Date: Monday, October 24th, 2016, 05:02
Category: Hack, Hardware, HomeKit, News, security
Following up on the large-scale distributed denial of service (DDoS) attack on Friday that temporarily took down large chunks of the Internet, it looks like Apple’s controversial “walled garden” approach to its HomeKit devices may have worked out.
As detailed in recent reports, the attack, which also targeted unprotected “Internet of Things” (IoT) devices, focused on Dyn, an internet management company that provides DNS services to many major web entities.
A series of repeated attacks caused websites including The Verge, Imgur and Reddit, as well as services like HBO Now, and PayPal, to see slowdowns and extended downtimes. Follow-up waves played havoc with The New York Times, CNN, Netflix, Twitter and the PlayStation Network, among many others.
Though Dyn was initially unable to nail down a source, subsequent information published by security research firm Flashpoint revealed the targeted attacks involved a strain of the Mirai malware, reports Brian Krebs. Krebs has firsthand experience with Mirai, as the malware was deployed in a DDoS attack that brought down his website, KrebsOnSecurity, in September.
The Mirai malware hunts the web for IoT devices using the default username and password combinations. Once located, the malware infiltrates and uses poorly protected hardware to facilitate a DDoS attack on an online entity, in this case Dyn.
As it turned out, DVRs and IP cameras like those made by Chinese company XiongMai Technologies contain a grievous security vulnerability and are in large part responsible for hosting the botnet. Once accessed, they provided a large part of the bonnet that was used in the attack.
To prevent another Mirai attack, or a similar assault harnessing IoT hardware, offending devices might require a recall, Krebs says. Short of a that, unplugging an affected product is an effective stopgap.
Apple’s HomeKit devices, which incorporate built-in end-to-end encryption, protected wireless chip standards, remote access obfuscation and other security measures designed to thwart hacks, were able to withstand the attack and not be turned into part of the botnet participating in Friday’s DDoS attack.
Announced in 2014 alongside iOS 8, HomeKit debuted as a secure framework onto which manufacturers of smart home products can lattice accessory communications. Specifically, the system uses iOS and iCloud infrastructure to securely synchronize data between host devices and accessories.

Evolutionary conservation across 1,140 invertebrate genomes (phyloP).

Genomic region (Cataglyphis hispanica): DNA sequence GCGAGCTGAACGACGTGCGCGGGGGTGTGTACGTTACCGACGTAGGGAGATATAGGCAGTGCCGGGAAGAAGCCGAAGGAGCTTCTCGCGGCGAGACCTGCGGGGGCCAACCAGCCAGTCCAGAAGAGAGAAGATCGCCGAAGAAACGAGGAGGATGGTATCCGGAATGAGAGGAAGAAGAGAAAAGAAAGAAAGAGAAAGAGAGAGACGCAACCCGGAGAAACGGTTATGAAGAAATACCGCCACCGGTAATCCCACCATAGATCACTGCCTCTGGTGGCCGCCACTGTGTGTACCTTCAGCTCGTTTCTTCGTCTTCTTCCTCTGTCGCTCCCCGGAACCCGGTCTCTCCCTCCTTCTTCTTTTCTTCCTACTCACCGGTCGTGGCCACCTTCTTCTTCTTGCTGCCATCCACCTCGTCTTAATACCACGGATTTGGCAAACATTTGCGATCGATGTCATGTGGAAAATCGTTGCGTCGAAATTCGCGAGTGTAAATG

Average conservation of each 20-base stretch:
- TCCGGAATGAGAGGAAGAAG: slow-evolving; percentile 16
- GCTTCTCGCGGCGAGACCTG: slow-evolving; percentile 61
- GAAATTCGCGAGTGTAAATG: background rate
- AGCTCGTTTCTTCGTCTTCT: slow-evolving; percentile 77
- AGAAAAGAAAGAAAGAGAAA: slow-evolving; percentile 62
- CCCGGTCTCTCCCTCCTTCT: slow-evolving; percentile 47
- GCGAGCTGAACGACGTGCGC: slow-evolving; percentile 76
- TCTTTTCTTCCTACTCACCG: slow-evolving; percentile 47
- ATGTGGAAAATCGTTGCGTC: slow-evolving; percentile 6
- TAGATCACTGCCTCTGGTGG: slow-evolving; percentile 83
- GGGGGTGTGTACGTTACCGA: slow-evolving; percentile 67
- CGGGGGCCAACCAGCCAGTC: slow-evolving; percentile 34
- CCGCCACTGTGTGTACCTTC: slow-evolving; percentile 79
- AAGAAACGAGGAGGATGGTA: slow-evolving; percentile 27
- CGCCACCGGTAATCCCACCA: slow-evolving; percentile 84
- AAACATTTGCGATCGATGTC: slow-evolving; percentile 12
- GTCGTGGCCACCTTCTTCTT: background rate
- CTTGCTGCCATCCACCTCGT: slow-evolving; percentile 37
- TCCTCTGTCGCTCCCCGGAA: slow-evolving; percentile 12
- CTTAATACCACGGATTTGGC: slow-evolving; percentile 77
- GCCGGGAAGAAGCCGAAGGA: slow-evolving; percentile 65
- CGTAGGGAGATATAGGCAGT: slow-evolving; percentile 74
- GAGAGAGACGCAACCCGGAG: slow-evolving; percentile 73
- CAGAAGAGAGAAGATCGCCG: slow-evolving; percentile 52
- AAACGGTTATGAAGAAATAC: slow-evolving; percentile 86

Apple details HomeKit protections in a security document posted to its website, noting the system’s reliance on public-private key pairs.
First, key pairs are generated on an iOS device and assigned to each HomeKit user. The unique HomeKit identity is stored in Keychain and synchronized to other devices via iCloud Keychain. Compatible accessories generate their own key pair for communicating with linked iOS devices. Importantly, accessories will generate new key pairs when restored to factory settings.
Apple uses the Secure Remote Password (3,072-bit) protocol to establish a connection between an iOS device and a HomeKit accessory via Wi-Fi or Bluetooth. Upon first use, keys are exchanged through a procedure that involves entering an 8-digit code provided by the manufacturer into a host iPhone or iPad. Finally, exchanged data is encrypted while the system verifies the accessory’s MFi certification.
When an iPhone communicates with a HomeKit accessory, the two devices authenticate each other using the exchanged keys, Station-to-Station protocol and per-session encryption. Further, Apple painstakingly designed a remote control feature called iCloud Remote that allows users to access their accessories when not at home.
Accessories that support iCloud remote access are provisioned during the accessory’s setup process. The provisioning process begins with the user signing in to iCloud. Next, the iOS device asks the accessory to sign a challenge using the Apple Authentication Coprocessor that is built into all Built for HomeKit accessories. The accessory also generates prime256v1 elliptic curve keys, and the public key is sent to the iOS device along with the signed challenge and the X.509 certificate of the authentication coprocessor.
Apple’s coprocessor is key to HomeKit’s high level of security, though the implementation is thought to have delayed the launch of third-party products by months. The security benefits were arguably worth the wait.
So, while you may have had to wait a while for the HomeKit protocol and devices to come to market, it may have been worth the wait where security is concerned.